Last updated on February 4, 2018
B. Snipes‘ debut Away, Away established Snipes’ immense potential as a folk singer/songwriter, while his follow-up American Dreamer showed off his pop songcraft. With his new album My Mountain Home, Snipes circles back and makes good on the promise of his debut EP. My Mountain Home is a impressive collection of warm, deftly-handled folk songs. Snipes makes simplicity sound easy, as if there’s anything easy about writing concise, minimally-arranged songs that are each distinctly rewarding.
In contrast to the big pop record he just came from, Home is a much more intimate affair in arrangement and subject matter. The arrangements rarely get beyond a warm, round guitar; Snipes’ easygoing vocals; background harmonies; and occasional support instrument (violin, piano, or banjo). Far from being repetitive, the consistency gives a comfortable, familial feel to the work–these are all tunes that you can play on the back porch or around the fire without drastically changing the arrangement. That’s a true folk record right there: these are B. Snipes’ songs, but they can also be your songs. They can be anyone’s songs.
The subject matter is intimate and familial as well. As the title suggests, this is an album about growing up in the mountains. Snipes grew up there, and his father did too–four short interviews with Snipes’ father are woven through the record. They ground the record in lived experience and real places; they are the rare spoken word interstitials that contribute to the album instead of taking away from the flow.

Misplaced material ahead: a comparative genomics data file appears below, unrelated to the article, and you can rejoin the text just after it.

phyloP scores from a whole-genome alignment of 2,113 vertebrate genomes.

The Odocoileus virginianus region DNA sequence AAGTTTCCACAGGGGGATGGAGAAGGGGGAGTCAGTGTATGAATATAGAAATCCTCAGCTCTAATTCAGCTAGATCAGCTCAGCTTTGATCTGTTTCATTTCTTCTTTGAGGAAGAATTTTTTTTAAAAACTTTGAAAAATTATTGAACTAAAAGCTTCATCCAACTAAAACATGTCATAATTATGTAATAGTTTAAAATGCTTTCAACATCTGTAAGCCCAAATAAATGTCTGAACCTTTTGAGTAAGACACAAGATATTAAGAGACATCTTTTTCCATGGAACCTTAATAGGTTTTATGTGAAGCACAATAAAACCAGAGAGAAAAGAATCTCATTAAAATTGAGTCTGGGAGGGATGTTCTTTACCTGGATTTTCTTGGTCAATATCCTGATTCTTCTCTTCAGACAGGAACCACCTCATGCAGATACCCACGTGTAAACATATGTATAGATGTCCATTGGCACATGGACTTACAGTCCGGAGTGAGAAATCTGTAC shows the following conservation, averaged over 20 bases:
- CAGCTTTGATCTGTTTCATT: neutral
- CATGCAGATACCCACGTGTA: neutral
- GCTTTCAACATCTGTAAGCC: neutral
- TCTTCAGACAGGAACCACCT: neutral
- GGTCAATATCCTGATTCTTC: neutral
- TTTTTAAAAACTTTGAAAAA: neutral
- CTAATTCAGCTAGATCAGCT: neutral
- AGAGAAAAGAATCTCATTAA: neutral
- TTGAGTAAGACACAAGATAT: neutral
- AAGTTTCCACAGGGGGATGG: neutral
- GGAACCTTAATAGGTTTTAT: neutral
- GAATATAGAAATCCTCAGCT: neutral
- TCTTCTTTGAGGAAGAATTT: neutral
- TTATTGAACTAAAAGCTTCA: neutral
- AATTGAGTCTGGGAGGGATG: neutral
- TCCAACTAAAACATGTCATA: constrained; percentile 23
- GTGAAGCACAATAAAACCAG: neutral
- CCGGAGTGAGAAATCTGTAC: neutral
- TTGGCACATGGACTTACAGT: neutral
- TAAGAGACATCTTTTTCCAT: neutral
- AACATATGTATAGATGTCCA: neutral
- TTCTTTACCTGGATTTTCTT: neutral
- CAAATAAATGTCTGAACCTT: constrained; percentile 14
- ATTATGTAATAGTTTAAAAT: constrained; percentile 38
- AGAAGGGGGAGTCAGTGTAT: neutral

Between and around those interviews are the songs, which run the gamut of topics: “40 Acres” a nostalgic stream of memories about living on the mountain, “Veggie Stew” (featuring a banjo) is a love song comparing the quality of love to the quality of vegetable stew, “Simple” is an indictment of the complexity of modern life, and “Last Night” is a murder ballad (!). Each of these tunes have a direct or indirect appreciation for rural life that ties them together almost as tightly as the shared arrangement style.
It’s opener “Oh Tennessee” that encapsulates the record best. All the themes of the record are there in the first three lines: “When I was young, I learned to comb my hair and shoot a gun / on a 40-acre farm there in those woods / I came to learn the simple life is sweet.” Those lyrics are delivered by Snipes’ effortless delivery and paired with guileless, delicate fingerpicking. Gentle vocal harmonies and resonant piano fill out the tune, creating a perfect opening track to set the tone for the record.
My Mountain Home is a true-blue folk record that evokes all of the best aspects of folk: personal-yet-univeral lyrics, warm arrangements, and great melodies. The results are an honest, earnest, intimate account of rural life that is easy to listen to and easy to love. It fulfills the promise of Snipes’ early work and establishes him as a thoughtful, careful songwriter. Snipes is one to watch. Fans of Sam Amidon’s quieter work should take to this one with great joy. Highly recommended.